Hamas leaders were prevented from attending the 32nd International Islamic Unity Conference in Tehran (Nov. 24-26) by Cairo. Egyptian intelligence, which is in charge of Gaza affairs and brokers their contacts with Israel, was determined to deny the Palestinian Hamas leaders a chance to explain directly to their handlers in Tehran how the clash developed between Israeli undercover troops and Hamas activists east of Khan Younes on Saturday night, Nov. 10. An Israeli colonel, claimed by Hamas to be an officer of the elite Maglen unit, was killed in the clash, and nine armed Hamas members.
The Palestinian terrorists have no doubt found another way to pass their report to Tehran, by secret channels or couriers. Their bosses will want to know how the IDF managed to penetrate Hamas ranks, how long they had worked undercover in the Gaza Strip undetected, were more such Israeli cells still buried there, and did they manage to infiltrate the top political and military levels of the Hamas hierarchy.
Answers to these questions call for an exhaustive and lengthy investigation. DEBKAfile’s intelligence sources doubt that the Palestinian rulers of Gaza have either the expertise or the means to carry out a probe of this weight. They may be expected to ask Tehran or the Lebanese Hizballah for help. They will seize on the opportunity out of self-interest. Both Iran and its Lebanese proxy are anxious to learn as much as they can about Israel military intelligence methods – not just behind enemy lines in neighboring Lebanon and Syria, but inside Iran proper.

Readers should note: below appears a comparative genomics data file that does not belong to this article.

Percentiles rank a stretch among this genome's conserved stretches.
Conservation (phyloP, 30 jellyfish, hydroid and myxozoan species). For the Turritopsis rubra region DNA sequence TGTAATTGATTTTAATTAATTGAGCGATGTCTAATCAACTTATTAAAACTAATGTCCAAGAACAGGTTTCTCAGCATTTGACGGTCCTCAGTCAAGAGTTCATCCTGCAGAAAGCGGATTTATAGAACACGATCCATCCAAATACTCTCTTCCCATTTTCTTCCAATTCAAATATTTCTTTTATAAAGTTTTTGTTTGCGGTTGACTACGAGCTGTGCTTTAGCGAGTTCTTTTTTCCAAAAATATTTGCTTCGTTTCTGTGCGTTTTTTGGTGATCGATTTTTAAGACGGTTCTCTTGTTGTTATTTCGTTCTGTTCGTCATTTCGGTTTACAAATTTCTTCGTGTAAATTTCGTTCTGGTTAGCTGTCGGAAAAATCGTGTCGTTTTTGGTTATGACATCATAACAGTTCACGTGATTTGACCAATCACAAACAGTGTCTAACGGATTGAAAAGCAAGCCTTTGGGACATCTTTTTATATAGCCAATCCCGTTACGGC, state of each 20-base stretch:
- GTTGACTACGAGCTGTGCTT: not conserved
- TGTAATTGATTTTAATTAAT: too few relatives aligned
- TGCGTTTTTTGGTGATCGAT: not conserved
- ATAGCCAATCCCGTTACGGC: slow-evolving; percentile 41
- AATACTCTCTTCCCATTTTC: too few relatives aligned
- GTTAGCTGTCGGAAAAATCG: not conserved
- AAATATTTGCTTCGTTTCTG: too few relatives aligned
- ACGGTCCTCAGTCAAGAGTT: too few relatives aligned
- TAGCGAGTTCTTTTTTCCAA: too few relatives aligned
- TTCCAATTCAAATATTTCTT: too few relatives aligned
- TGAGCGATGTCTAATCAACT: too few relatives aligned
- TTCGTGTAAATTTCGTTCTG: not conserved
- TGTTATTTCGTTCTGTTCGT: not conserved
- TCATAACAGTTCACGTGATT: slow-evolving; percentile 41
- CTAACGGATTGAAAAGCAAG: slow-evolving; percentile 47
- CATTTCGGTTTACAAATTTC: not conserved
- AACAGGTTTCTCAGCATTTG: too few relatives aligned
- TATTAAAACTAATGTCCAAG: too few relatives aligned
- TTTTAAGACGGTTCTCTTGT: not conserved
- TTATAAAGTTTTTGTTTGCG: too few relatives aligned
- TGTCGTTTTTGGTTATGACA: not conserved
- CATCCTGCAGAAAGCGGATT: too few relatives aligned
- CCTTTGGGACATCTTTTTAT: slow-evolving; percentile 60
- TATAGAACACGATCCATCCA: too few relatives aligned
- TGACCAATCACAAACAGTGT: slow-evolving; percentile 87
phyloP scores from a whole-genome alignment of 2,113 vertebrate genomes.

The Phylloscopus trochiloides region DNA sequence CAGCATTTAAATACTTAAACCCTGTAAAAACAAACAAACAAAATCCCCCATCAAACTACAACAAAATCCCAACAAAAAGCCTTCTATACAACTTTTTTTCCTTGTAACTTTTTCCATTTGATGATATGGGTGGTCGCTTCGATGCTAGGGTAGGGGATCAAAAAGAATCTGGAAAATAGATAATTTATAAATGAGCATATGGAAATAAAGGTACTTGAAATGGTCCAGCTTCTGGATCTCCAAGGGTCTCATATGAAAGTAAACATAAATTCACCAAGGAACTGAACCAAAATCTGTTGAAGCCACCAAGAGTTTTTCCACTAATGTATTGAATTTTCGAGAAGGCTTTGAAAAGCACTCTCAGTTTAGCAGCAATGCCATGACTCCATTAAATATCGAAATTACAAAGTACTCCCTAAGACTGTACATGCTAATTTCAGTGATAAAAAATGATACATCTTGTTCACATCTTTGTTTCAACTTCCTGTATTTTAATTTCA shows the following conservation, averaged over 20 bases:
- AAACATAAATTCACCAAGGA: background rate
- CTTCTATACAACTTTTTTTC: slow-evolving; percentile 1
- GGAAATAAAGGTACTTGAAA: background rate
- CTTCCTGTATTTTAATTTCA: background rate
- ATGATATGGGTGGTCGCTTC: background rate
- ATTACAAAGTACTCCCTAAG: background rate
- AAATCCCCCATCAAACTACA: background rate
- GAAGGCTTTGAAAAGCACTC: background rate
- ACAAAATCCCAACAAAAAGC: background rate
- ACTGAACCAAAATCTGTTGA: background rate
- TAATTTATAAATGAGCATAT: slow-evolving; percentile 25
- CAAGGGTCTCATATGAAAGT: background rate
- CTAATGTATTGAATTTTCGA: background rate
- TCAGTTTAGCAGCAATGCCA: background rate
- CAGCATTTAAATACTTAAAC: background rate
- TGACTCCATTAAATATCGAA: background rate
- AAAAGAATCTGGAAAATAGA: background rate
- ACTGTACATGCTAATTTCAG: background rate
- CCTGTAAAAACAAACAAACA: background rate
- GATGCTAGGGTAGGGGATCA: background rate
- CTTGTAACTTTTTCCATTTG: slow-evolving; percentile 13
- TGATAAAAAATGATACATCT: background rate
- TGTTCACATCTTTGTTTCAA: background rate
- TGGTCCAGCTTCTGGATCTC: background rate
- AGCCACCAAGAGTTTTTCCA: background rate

The IDF-Hamas propaganda contest ongoing since last week was in fact the external face of the clandestine war waged against the IDF by Hizballah and Iranian Revolutionary Guards intelligence bodies, some of whom operate out of Syria. It was they who gave Hamas’ Ezz e-Din al-Qassam armed wing the order to release photos of eight Israelis claimed to have been members of the Israeli undercover network, long present in the Gaza Strip and disguised as a relief organization for aiding the needy. Published too was a picture of two trucks allegedly used by the Israeli network for getting about Gaza. The photos were accompanied by an appeal to any Gazan who recognized those images or the vehicles, or came across them by chance, to immediately contact Hamas through two attached phone numbers or by email.
Israel’s military censor banned publication of the images of the alleged Israeli undercover troops and any information about their operation, excepting only quotes from Arabic media.
On Thursday and Friday, Nov. 22-23, Hamas threw roadblocks across Gaza’s highways and roads and searched every passing truck and minivan and their freights. The Palestinian group is apparently not satisfied that it has discovered the entire Israeli ring and is still looking over its shoulder.
On Saturday, too, some Gazan citizens were warned by unidentified voices on the phone to beware of helping Hamas disseminate the purported phones of Israel soldiers. Israel intelligence has for years been known to use its telephone networks at times of emergency to contact individuals in hostile territory (Gaza and Lebanon) with direct warnings. The singular intelligence contest underway between Israel and Iran, Hizballah and Hamas, entered another stage on Saturday. It is unlikely to be the last. More “images” are likely to be prevented from surfacing in the coming days.